Skip to content

Takarabe Toriko / 財部鳥子 – Ⅱ

Field Notes 



                             —At Bahu-tun, Jilin



During grammar school summer vacation father and I traveled together,

a distant past that barely exists,

to a small village called Kichirin-sho Hako-ton—

to a small village called Bahu-tun—

Father made mother crop my short hair

until a lonely boy with a crewcut was born.

And we went to that remote place

where marriages were still said to be traded

to gather ethnic information.

Two men traveling,

we creakily rowed a dugout

and crossed the Songhua Jiang.


It was a village with beautiful willows.

On the riverbank made of the water’s smell

a crowd of villagers watched a parent and child of a different race.

After many questions and answers

father wrote in his notebook something like this:

“We can say the dugout, which appears crude, is one

ethnic tool unique to the Manchurian tribe. At present

they make them out of elm; two mu-jiang, ‘wood craftsmen,’

require eight months to build one, dedicating themselves to it.

The cost is about ¥200 each. You can use it for about four years.

The daily income from one is about ¥30.”

Seeing me squat on the riverbank, my back turned, and urinate,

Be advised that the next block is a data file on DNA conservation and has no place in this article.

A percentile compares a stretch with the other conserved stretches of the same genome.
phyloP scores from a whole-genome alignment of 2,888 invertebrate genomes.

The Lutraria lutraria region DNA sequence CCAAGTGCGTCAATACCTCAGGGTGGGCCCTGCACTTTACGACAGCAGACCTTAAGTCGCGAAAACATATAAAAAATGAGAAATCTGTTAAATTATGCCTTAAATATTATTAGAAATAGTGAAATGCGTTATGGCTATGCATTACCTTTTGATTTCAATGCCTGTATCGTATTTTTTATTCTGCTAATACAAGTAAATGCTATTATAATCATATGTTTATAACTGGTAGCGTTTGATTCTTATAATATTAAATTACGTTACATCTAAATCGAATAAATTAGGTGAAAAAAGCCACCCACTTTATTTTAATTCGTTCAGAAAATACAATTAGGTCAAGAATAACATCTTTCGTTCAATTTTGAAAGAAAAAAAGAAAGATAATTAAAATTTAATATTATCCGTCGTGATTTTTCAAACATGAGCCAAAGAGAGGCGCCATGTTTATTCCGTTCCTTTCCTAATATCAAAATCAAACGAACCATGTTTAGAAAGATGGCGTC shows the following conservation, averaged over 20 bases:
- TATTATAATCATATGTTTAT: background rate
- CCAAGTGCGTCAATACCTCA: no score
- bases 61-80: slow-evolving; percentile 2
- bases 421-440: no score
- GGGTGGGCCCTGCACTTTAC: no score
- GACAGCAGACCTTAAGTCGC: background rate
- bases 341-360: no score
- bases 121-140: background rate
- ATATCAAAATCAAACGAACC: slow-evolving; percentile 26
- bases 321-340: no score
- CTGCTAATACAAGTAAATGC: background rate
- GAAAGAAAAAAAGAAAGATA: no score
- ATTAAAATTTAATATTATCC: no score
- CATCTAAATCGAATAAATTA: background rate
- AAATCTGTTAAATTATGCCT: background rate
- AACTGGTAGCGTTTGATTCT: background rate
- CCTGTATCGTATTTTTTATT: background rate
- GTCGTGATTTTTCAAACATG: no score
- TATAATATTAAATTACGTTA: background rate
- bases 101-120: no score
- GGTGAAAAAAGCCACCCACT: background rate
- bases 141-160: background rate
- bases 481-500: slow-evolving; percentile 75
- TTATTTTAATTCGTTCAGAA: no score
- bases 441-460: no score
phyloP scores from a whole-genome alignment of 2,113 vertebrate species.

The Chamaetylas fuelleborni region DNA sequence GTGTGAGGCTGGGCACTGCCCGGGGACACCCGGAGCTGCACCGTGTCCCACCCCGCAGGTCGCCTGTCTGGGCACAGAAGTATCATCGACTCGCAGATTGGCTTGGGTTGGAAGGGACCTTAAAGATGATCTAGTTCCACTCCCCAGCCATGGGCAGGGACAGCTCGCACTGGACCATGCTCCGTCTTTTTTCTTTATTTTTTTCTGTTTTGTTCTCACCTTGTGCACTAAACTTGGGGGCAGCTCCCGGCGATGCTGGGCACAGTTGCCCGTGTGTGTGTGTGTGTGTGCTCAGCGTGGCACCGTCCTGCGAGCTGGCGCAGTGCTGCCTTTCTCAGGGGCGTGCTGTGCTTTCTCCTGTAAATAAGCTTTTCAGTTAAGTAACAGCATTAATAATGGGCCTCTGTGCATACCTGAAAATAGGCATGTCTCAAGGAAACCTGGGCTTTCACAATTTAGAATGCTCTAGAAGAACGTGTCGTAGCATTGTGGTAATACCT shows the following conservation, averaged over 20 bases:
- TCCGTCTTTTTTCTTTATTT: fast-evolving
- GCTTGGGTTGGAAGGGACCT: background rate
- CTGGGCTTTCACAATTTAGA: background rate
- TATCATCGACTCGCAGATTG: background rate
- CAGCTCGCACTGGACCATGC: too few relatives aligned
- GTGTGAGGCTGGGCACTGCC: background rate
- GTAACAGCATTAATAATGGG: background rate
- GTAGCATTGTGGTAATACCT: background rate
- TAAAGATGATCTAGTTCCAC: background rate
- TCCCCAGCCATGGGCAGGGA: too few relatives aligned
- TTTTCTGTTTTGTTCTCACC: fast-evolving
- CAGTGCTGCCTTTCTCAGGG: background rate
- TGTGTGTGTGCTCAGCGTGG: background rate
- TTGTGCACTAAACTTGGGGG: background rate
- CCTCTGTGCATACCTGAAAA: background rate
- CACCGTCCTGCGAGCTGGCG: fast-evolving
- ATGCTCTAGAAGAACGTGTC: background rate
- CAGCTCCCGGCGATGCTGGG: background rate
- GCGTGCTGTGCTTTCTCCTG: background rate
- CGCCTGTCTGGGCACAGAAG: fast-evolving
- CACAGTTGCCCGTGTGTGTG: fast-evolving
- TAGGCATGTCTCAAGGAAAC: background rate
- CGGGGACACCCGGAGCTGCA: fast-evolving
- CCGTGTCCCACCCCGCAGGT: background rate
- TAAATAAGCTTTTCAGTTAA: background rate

an ancient man of the village understood what I actually was and pleaded with father:

I sincerely hope to have this girl as my son’s bride.

Gold or silver, silk, donkey, you may ask for anything you want.

If the price is right, I’ll be happy to sell her, father said calmly.

He handed out cigarettes to the villagers and, with the ancient man,

walked down to the water’s edge where the sun glistened.

In accordance with tradition they started negotiating by counting narrow willow leaves.

“During the winter they use green peas and such. For negotiations they use things that can’t be divided.”

Father came back, alone, with willow leaves clinging to the tip of his shoulder and back.

He priced you at ¥1,000. Will you become a woman for ¥1,000?

What do you say? he said, laughing.

Was it also part of his effort to gather ethnic information? I can’t say.

It’s in a distant past that barely exists.

Lest villagers kidnap his daughter priced at ¥1,000,

father hurried her along. We had to hurry.

We walked and walked, turning back to look at the corner of a white, plastered roof.


A cool scent of blood drifted from father.

You’re a boy, father said to me.

You are a boy.

I lit the cigarette father held in his mouth.

On the riverbank gout was bobbing.

When I jumped into it with a boy’s deliberate cleverness,

the waves on the bank where evening shadows were encroaching

sneered . . . byon byon byon.